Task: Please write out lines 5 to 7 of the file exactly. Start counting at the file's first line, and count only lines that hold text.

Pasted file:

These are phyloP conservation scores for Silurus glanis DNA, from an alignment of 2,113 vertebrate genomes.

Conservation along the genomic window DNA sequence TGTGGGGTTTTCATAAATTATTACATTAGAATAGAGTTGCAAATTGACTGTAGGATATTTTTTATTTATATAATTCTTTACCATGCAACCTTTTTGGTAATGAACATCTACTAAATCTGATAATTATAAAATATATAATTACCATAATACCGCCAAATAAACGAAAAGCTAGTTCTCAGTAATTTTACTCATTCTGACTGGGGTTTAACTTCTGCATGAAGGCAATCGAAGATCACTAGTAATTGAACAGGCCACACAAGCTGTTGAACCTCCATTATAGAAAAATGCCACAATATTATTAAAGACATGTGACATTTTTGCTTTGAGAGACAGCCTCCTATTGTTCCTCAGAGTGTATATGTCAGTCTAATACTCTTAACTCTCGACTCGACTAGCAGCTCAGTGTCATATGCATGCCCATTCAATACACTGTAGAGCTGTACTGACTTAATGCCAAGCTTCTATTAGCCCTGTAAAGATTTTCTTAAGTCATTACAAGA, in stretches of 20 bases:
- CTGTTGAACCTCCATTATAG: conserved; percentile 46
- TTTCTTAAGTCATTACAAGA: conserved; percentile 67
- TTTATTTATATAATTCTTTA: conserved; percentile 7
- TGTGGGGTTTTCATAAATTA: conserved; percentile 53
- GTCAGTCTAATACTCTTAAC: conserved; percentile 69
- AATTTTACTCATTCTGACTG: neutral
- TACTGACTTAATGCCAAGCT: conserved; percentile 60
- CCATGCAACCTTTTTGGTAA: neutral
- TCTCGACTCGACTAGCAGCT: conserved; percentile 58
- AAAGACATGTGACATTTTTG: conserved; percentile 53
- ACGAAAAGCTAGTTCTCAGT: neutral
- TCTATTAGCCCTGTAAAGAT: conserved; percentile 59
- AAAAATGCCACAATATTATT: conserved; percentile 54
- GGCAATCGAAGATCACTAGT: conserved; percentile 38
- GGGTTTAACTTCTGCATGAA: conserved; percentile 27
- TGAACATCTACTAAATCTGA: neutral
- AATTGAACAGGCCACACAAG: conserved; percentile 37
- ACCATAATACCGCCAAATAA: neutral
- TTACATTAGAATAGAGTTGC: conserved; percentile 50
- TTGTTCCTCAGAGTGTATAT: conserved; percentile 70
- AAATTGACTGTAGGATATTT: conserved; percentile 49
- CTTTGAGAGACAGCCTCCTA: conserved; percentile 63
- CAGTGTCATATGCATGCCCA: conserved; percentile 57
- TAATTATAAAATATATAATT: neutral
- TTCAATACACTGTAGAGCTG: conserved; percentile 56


- TTTATTTATATAATTCTTTA: conserved; percentile 7
- TGTGGGGTTTTCATAAATTA: conserved; percentile 53
- GTCAGTCTAATACTCTTAAC: conserved; percentile 69